What Elon Musk Said in Testy Interview on Don Lemon’s New Show


It was raw and occasionally tense.

The former television anchor Don Lemon’s wide-ranging, testy interview with Elon Musk was released online on Monday morning, touching upon topics including politics, particularly the billionaire’s recent meeting with former President Donald J. Trump; Mr. Musk’s reported drug use; hate speech on X, the social media platform formerly known as Twitter, which he now owns; and more.

The interview was intended to be the debut episode of a new talk show in a partnership between Mr. Lemon and X, but Mr. Musk called off the deal a day after filming the hour-plus interview at Tesla’s headquarters in Austin, Texas. The first episode of “The Don Lemon Show” was streamed on YouTube and posted to Mr. Lemon’s account on X.

In the interview, Mr. Musk said that earlier this month he was having breakfast at an unnamed friend’s home in Florida when Mr. Trump came by.

When asked what was discussed, Mr. Musk said that Mr. Trump did most of the talking and that the former president did not ask for money or a donation toward his campaign. Mr. Musk also said he would not lend Mr. Trump money to pay his legal bills.

While Mr. Musk said he would not donate to any candidate, he said he would consider endorsing one in the final stretches of the race.

“I don’t know yet, I want to make a considered decision before the election,” he said, and noted that he was leaning away from President Biden. “I’ve made no secret of that,” he added.

If Mr. Musk endorses a candidate, he said, he will make a detailed explanation for his choice.

Elsewhere in the interview, Mr. Musk was adamant that he does not abuse drugs, and spoke about his prescription for ketamine for a “negative chemical state.”

“If you’ve used too much ketamine, you can’t really get work done, and I have a lot of work,” he said. He noted that 16-hour workdays were “normal” for him, and that he rarely took weekends off.

Mr. Musk appeared visibly annoyed by a direct line of questioning about his appearing to endorse an antisemitic conspiracy theory on X.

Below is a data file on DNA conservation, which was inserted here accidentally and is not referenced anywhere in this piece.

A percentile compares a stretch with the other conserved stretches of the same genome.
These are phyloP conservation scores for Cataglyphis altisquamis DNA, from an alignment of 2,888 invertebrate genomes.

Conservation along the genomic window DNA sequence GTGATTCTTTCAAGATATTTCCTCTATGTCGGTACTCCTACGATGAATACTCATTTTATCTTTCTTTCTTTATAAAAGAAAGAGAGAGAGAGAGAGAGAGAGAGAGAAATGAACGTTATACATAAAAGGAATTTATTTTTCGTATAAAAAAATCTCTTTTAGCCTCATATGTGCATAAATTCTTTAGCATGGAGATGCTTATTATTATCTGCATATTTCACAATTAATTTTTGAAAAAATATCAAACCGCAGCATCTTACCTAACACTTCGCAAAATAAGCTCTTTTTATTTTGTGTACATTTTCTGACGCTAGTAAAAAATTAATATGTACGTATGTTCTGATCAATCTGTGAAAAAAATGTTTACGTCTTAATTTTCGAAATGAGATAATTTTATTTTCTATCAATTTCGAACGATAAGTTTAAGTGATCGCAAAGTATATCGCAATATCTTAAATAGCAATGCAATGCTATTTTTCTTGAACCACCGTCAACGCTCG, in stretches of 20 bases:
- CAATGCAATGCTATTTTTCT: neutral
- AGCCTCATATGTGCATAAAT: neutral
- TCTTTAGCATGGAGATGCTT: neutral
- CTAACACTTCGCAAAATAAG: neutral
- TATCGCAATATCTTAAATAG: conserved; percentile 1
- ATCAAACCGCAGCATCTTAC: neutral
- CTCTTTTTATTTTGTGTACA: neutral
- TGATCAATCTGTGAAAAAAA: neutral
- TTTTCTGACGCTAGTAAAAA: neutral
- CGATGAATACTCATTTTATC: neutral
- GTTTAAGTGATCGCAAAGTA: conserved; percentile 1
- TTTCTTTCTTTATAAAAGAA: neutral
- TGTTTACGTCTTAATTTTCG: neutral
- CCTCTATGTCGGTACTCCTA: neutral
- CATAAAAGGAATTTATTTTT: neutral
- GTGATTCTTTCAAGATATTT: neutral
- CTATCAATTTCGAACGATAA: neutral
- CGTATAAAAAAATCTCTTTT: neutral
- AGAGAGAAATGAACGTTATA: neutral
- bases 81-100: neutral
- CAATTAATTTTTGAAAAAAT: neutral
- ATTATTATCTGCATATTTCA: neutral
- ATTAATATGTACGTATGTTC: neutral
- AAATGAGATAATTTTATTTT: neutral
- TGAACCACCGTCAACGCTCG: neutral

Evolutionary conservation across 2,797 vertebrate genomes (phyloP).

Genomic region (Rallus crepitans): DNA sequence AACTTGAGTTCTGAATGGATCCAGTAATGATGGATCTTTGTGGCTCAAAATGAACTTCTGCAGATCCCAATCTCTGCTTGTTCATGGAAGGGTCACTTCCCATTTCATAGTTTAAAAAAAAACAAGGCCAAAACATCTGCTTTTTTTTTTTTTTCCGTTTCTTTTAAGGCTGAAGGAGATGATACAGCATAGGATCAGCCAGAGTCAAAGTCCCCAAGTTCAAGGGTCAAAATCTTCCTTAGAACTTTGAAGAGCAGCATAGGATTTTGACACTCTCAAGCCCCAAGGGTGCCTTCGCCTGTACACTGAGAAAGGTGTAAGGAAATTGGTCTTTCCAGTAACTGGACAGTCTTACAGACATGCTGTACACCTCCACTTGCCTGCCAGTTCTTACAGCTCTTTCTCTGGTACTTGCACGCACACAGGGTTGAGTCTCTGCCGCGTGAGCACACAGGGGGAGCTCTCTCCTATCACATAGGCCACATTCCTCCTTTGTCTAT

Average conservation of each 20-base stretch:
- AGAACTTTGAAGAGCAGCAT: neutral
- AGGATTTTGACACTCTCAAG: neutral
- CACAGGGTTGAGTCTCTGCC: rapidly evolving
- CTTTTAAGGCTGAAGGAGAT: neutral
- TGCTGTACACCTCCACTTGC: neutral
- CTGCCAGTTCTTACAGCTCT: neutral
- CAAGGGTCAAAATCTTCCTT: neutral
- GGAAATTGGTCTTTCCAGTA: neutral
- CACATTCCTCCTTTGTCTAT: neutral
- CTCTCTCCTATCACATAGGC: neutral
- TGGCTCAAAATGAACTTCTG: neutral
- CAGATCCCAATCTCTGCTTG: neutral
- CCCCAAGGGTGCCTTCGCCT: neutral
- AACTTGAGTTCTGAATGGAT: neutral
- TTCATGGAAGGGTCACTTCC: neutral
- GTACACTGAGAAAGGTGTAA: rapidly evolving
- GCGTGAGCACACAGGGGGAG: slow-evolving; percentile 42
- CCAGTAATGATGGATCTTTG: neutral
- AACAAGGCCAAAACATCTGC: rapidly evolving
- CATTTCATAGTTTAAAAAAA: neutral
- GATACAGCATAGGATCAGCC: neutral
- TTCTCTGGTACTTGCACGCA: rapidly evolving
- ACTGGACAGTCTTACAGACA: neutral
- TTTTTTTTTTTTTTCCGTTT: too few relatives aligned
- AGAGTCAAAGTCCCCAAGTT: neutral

“I don’t have to answer these questions,” he said. “I don’t have to answer questions from reporters. Don, the only reason I’m doing this interview is because you’re on the X platform and you asked for it. Otherwise, I would not do this interview.”

Mr. Musk also seemed to skirt questions on whether he had a responsibility to moderate hate speech on the platform, and why certain posts had not been removed.

“If something is illegal, we’re going to take it down,” Mr. Musk said. “If it’s not illegal, we’re putting our thumb on the scale and we’re being censors.”

The show arrived Monday morning after a heavy promotional push from Mr. Lemon, who teased the interview in multiple places last week, including “The View,” in the days after Mr. Musk abruptly scrapped X’s partnership with the former CNN host.

Before its release, the men were at odds over how the interview went.

Mr. Lemon said in a statement last week that his questions were respectful and covered many subjects. “We had a good conversation,” Mr. Lemon said. “Clearly he felt differently. His commitment to a global town square where all questions can be asked and all ideas can be shared seems not to include questions of him from people like me.”

Mr. Musk, on the other hand, felt differently. In a post on X, Mr. Musk said Mr. Lemon’s show lacked originality.

“His approach was basically just ‘CNN, but on social media,’ which doesn’t work, as evidenced by the fact that CNN is dying,” Mr. Musk wrote.

While X had initially agreed to financially support Mr. Lemon’s show, Mr. Musk’s decision to cancel the partnership blindedsided salespeople at X, and it was the latest self-inflicted business disruption at X in recent months.

In November, Mr. Musk boldly told advertisers not to spend on his platform, using an expletive to dismiss them, and accused them of “blackmail” after he appeared to endorse an antisemitic conspiracy theory on X, which Mr. Lemon resurfaced during Monday’s show. Mr. Musk’s inflammatory comments caused numerous companies to pause their advertising campaigns on X.

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